McDonald’s, the world’s largest fast-food chain, began in the 1940s with a single restaurant in San Bernardino, California. It quickly gained popularity for serving affordable and delicious hamburgers to hungry customers. For many Americans, their first fast food experience was at McDonald’s in the 1950s.
Worshipping All Things Elvis
Elvis Presley, the “king of rock and roll,” rose to fame in the 1950s. He instantly impacted popular culture, becoming one of the most famous people in the world. Elvis was worshipped as a god by some of his devoted fans, and his music has continued to influence generations even today.
Proudly Wearing a Varsity Letter
Varsity letters were a popular accessory in the 1950s. Students who had earned one for their academics, athletics, or other activities wore them proudly as symbols of achievement. They were often made from felt or wool with bright colors to make them even more noticeable.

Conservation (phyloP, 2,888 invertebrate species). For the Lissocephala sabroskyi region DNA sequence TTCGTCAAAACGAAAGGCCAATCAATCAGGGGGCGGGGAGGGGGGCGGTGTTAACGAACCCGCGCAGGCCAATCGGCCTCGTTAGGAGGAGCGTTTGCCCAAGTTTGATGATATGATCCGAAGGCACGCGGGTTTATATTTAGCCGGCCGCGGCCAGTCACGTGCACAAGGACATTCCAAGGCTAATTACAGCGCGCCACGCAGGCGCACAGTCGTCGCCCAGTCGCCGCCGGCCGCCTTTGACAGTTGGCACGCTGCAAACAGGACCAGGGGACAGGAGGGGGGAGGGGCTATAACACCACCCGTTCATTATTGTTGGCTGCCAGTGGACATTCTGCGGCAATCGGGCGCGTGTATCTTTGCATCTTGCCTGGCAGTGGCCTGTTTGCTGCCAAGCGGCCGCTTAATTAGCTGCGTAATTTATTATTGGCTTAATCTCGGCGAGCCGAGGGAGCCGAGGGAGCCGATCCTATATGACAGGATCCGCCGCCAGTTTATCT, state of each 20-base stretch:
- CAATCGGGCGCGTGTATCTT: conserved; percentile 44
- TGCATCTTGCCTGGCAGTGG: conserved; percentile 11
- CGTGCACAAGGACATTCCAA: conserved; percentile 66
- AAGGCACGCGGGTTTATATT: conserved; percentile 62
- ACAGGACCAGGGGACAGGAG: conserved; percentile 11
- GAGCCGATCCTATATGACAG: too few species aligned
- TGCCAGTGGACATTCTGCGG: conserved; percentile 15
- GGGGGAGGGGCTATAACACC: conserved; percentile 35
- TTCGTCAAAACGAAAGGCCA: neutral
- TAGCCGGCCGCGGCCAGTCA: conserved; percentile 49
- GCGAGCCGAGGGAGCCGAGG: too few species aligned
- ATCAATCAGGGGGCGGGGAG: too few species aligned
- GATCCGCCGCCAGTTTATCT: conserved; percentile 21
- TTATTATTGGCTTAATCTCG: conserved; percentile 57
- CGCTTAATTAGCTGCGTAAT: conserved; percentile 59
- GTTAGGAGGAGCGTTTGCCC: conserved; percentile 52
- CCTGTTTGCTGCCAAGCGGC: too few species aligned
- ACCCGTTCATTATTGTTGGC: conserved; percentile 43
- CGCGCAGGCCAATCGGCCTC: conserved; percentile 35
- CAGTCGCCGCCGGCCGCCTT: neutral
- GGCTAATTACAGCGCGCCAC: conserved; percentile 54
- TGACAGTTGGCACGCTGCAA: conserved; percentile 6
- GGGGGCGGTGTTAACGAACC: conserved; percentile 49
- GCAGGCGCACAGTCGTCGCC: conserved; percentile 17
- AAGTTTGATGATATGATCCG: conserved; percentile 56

Being in Awe of Marilyn
Monroe Marilyn Monroe was one of the most iconic stars of the 1950s. Her beautiful face and memorable performances made her a Hollywood legend, and she inspired generations of women to pursue their dreams. People worldwide admired her beauty and charisma, making her a beloved figure even today.
Spending Weekends at Your Local Drive-In
Drive-in movies were a popular activity for people in the 1950s. People often spend their weekends at the local drive-in, having a picnic dinner with friends and then settling in to watch the latest blockbuster on the big screen. It was an affordable and exciting outing that all ages could enjoy.
Local Soda Fountain